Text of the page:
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Dealing with a home/cabin after the death of a parent

On Behalf of | Oct 18, 2019 | Probate Litigation |

A death in the family can be difficult, no matter the circumstances. Take time to grieve, but do not wait too long before starting with estate administration functions, especially if you need to deal with real property like a home or cabin.

If you are designated a personal representative in a loved one’s will, it is vital to ensure that a property is maintained to avoid damage. Have sprinkler systems been winterized? Will a lawn care service be needed to keep the grass and gardens alive?

Because this is probably one of the few times you are handling the real estate of someone else, bring in professionals. An estate administration attorney can help get the process started. A real estate agent with experience selling estate properties can offer advice on what needs to be done before listing.

Why a will is important

Hopefully your loved one left a will indicating a personal representative designation and providing guidance on what to do with a property. A trust or family LLC may have been set up to keep a mountain cabin in the family, for example. A will might contain a provision allowing an adult child to remain in a Cherry Creek or Washington Park home with rental terms.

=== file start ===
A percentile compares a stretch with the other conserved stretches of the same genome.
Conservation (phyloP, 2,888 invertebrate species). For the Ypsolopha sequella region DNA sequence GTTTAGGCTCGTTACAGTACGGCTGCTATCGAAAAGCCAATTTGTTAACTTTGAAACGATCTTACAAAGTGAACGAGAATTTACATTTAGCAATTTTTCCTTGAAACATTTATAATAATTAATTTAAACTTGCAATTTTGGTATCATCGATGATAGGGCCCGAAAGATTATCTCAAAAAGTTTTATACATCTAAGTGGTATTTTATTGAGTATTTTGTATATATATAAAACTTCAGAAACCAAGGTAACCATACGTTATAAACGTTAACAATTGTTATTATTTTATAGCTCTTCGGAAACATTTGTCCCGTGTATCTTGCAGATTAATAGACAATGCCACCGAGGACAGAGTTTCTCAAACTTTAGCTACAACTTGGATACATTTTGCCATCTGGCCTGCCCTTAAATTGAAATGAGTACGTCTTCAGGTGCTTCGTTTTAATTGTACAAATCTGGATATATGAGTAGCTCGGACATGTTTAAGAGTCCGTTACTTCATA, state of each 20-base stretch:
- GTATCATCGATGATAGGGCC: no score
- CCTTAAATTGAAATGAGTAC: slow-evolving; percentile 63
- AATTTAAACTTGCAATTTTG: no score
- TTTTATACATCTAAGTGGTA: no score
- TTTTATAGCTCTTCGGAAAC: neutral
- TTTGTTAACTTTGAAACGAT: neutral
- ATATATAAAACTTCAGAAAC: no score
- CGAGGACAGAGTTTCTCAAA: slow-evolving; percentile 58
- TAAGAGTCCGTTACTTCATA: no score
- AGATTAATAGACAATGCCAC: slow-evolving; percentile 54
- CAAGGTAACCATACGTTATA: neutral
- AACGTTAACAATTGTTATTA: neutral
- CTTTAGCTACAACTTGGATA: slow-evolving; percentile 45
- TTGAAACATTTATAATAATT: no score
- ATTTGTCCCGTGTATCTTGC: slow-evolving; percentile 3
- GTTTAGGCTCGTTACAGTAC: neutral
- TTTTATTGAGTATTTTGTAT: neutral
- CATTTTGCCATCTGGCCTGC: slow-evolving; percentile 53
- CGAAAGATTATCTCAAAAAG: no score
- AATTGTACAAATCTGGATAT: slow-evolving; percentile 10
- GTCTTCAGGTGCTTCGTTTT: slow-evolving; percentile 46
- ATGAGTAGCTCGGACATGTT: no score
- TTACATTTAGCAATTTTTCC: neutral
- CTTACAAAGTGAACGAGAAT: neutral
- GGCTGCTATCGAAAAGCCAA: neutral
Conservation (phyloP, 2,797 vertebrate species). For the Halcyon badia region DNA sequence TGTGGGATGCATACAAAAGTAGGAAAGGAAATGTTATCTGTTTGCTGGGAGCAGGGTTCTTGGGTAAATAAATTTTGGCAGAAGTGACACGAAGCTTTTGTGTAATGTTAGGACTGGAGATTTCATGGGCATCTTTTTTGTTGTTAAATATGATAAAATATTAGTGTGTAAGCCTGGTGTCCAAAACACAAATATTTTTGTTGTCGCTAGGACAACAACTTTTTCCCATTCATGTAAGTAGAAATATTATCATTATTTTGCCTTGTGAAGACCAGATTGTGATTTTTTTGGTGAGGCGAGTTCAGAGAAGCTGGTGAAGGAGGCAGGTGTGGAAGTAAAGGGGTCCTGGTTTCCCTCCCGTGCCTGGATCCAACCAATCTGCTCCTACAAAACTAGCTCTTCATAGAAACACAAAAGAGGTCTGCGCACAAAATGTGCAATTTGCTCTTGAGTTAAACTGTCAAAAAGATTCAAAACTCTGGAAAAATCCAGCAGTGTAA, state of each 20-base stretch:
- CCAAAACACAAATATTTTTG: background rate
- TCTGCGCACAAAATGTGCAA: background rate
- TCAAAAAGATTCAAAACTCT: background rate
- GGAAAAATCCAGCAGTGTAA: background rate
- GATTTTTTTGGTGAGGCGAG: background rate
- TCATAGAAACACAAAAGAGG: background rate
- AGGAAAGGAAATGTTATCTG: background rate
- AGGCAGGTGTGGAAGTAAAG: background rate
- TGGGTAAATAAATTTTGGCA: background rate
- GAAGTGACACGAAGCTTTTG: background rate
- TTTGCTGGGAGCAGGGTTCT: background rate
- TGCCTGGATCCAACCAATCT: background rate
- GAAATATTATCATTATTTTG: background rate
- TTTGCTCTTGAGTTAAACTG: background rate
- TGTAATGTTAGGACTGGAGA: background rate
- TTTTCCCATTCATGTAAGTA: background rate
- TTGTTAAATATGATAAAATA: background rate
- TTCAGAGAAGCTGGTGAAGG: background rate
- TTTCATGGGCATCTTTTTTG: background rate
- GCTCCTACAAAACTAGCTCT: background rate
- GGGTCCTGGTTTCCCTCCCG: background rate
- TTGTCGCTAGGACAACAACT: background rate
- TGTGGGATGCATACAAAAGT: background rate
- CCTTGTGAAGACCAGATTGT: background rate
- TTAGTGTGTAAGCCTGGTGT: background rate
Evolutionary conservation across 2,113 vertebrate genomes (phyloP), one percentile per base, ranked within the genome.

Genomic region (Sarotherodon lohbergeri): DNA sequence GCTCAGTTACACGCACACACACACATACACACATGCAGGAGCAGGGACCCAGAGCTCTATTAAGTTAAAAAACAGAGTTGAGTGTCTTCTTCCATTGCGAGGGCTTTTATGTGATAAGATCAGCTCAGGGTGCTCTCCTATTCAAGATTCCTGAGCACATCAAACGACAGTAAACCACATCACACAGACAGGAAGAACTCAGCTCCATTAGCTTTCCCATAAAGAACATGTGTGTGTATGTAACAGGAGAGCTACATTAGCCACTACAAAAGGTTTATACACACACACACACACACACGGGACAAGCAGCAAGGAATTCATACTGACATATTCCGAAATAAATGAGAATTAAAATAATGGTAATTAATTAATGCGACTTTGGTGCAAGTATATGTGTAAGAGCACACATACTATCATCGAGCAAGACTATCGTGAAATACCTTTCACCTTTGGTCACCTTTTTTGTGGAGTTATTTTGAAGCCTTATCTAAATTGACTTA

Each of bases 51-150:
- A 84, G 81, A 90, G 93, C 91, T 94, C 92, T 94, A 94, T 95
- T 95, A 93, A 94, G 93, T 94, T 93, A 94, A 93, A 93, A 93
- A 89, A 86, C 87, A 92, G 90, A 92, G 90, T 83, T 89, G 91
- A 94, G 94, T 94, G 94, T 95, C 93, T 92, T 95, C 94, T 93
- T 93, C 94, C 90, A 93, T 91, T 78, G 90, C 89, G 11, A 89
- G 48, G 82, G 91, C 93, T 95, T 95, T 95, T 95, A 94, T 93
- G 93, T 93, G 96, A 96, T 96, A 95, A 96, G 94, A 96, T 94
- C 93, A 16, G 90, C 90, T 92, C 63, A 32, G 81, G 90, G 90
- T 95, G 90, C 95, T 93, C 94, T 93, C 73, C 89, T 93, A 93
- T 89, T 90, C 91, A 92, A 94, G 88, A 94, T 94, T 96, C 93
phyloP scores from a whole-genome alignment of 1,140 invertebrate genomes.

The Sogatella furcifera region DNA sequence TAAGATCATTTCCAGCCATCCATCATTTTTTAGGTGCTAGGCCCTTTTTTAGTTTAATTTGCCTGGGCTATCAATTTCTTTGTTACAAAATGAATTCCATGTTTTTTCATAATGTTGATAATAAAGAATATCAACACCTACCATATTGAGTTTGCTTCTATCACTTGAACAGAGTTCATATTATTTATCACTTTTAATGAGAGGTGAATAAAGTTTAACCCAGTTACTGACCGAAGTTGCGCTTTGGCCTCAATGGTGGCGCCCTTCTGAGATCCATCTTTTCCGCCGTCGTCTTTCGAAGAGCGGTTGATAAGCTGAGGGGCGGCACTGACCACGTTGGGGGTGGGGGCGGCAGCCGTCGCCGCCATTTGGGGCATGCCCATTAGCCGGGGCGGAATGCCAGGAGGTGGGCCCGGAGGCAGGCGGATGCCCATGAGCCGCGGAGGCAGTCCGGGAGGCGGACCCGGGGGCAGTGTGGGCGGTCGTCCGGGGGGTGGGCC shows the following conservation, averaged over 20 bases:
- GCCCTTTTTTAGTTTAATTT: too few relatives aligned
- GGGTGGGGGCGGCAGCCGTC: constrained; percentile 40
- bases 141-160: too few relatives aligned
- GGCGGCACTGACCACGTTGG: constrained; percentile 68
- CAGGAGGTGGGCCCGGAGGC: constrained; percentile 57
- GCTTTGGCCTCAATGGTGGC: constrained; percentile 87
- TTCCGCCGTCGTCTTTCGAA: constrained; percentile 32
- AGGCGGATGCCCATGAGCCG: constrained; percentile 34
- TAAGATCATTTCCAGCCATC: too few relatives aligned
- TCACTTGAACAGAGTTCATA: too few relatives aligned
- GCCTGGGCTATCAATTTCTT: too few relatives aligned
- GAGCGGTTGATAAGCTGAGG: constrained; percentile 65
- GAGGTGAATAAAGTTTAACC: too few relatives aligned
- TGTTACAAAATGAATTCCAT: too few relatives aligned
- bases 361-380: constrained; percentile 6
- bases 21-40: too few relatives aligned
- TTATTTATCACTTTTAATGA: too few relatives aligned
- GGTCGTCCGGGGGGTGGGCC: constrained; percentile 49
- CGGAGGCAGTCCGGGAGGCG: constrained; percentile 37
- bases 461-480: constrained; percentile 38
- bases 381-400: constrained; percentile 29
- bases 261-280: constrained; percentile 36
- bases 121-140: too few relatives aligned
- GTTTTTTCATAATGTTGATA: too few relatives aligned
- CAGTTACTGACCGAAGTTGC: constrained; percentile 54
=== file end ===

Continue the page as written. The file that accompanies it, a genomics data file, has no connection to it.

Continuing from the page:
Without a will, it can be significantly more difficult to know what to do and complete a sale. Obtaining the resources to get a property where it needs to be so that it can be marketable may also be more difficult because it often takes longer to resolve intestate estates (ones where there is no will).

Realistic pricing

The value of a home is often subjective and comes down to what a buyer will pay. Get an independent market analysis. As a general rule of thumb, estate sales bring in 60 to 70% of market value. This may not hold true, however, in many Denver metro neighborhoods where homes (regardless of wall-papered bathrooms and outdated kitchens) are in demand. In certain areas, competing buyers may even bring in multiple offers.

Before listing the property, make sure that everyone who must sign off on the sale is on the same page and agrees on price and basic terms. Keeping all the heirs involved and informed throughout the process is also helpful and can avoid accusations of improper conduct.

Selling sooner rather than later may avoid some of the problems that can crop up when a property sits vacant. And regardless of what a loved one paid for the property in 1965, the basis for tax purposes is stepped up to the value at the time that the person passed away. For more individualized legal advice, schedule an appointment with an estate administration attorney. 

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